A sky filled with cotton puff clouds greeted us this morning, the harbinger of what is forecast to be the first cold front of the winter season in the Cape, and not a moment too soon. Last week’s rain, which was a deluge along the Southern Cape coast, was brought by a cut-off low pressure system and not the first cold front of winter, and despite panic fomented on social media with headlines of major storm, etc., this did not apply to the dry little seaside town where I live. A paltry 14mm was measured and was soon evaporated by the sunshine that followed.
The well dried up months ago and the water tanks have not been replenished, so it’s been back to using municipal water to keep the garden alive. The plants don’t like municipal water, and will make a token show of greenery, but a little shower from the heavens will make them burst into fresh life, fat buds of leaves uncurling within days. If tonight’s rain materialises, I am expecting a transformation (even if just to prove my theory).
This weekend marks the 37th anniversary of the Great Cold Front of 1984, when hurricane force winds battered the Cape, windows of the cottages on the rocks of the Atlantic Seaboard were smashed by heavy seas and the carpark at the Kom was filled knee deep with kelp torn from its anchorage. Sections of the tarred path along the bay were lifted off the rocks and swept away and at least one bench was found tossed into a tree. Garden walls were no match for the force of the waves as the weight of the kelp surged on the high tide, and homeowners found their lawns replaced by a tangled mass of debris. Small dinghies wrenched from their moorings were wrecked on the lawns of the Kom where a day before boys had kicked a football.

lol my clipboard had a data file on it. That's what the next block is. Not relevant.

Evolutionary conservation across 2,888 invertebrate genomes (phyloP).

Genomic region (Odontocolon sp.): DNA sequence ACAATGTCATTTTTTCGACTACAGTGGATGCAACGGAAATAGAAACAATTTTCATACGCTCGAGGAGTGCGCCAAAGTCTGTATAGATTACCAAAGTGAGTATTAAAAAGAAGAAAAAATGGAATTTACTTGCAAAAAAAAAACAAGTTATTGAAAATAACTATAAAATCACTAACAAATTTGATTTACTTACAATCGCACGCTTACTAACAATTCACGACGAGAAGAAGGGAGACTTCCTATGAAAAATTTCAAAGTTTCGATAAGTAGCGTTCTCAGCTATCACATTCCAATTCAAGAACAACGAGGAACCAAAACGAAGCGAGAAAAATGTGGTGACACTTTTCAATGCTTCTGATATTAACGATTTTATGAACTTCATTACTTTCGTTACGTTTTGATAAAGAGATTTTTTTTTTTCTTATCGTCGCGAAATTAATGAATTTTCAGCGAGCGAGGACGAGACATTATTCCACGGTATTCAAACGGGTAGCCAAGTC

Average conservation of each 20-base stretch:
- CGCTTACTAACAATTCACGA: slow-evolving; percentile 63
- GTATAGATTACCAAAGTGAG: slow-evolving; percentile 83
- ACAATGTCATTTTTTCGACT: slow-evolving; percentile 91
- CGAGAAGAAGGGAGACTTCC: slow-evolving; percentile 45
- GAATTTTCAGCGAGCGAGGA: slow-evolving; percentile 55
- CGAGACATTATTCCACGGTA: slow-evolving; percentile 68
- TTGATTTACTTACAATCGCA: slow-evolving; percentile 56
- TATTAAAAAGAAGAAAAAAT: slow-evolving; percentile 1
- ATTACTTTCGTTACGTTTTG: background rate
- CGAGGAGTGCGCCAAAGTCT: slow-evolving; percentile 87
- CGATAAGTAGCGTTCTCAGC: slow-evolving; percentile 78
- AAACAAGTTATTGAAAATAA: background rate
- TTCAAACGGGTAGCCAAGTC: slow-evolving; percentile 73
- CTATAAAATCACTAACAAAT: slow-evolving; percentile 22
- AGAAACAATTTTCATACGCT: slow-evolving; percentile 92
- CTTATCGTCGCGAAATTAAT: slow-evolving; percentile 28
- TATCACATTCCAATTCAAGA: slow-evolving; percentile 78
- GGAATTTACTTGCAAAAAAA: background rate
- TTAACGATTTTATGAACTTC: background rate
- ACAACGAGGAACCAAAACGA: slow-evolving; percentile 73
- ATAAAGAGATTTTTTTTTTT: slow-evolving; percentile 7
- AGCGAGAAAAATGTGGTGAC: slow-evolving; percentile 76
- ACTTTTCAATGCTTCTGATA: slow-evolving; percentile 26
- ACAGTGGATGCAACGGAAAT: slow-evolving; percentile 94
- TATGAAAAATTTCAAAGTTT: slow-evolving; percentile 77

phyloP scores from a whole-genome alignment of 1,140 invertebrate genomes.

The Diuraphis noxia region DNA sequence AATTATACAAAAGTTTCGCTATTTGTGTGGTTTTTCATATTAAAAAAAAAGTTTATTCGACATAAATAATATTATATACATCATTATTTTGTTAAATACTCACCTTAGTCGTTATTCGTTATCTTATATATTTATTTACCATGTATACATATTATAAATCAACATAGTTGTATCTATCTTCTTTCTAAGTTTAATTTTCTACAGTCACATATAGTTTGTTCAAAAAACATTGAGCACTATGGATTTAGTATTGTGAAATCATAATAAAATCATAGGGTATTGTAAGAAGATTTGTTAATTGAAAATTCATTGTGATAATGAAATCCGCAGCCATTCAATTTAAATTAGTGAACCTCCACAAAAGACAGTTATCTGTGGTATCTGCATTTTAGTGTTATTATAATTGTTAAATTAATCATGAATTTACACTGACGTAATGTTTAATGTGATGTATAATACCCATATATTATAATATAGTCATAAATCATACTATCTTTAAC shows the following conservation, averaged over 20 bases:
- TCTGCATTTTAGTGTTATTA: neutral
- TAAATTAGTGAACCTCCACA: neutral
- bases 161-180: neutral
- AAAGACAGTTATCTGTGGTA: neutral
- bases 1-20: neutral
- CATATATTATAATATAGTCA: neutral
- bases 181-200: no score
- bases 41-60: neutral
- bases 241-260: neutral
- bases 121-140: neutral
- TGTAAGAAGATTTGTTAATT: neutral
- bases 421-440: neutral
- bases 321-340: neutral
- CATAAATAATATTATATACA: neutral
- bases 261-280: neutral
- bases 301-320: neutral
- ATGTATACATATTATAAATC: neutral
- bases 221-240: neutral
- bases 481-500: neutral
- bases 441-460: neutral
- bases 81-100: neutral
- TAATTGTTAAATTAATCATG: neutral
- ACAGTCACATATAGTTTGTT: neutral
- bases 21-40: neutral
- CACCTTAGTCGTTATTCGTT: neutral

People love a scene of drama where Nature has shown her hand, and the dawn saw Kommetjie residents out in force, oohing and aahing at the destruction, the broken boats (I should have taken it off the mooring). It all happened in the dark of night – a huge disappointment to all, as it would have been a momentous event to witness. A marker buoy far out to sea measured a swell of 17 metres. We have not yet had a repeat of such a gale, although a slightly less violent storm some years back did leave seaweed in the road outside our house, reminding us that we are not much more than 10 feet above the high tide mark, if that.
There is a warning system in place for such events . The sandhopper (talorchestia capensis), which feeds on washed up kelp, knows how high the tide will reach and makes sure it is out of the way in good time. If you see hordes of them swarming across the path along the bay, you know there will be seaweed on that path the next day. In 1984, they swarmed up the walls of the houses closest to the beach. A warning indeed!
We slept through the storm, high winds and all, despite being 30 metres from the bay, thanks to the sheltering protection of the ancient milkwoods that provide a barrier along the shoreline.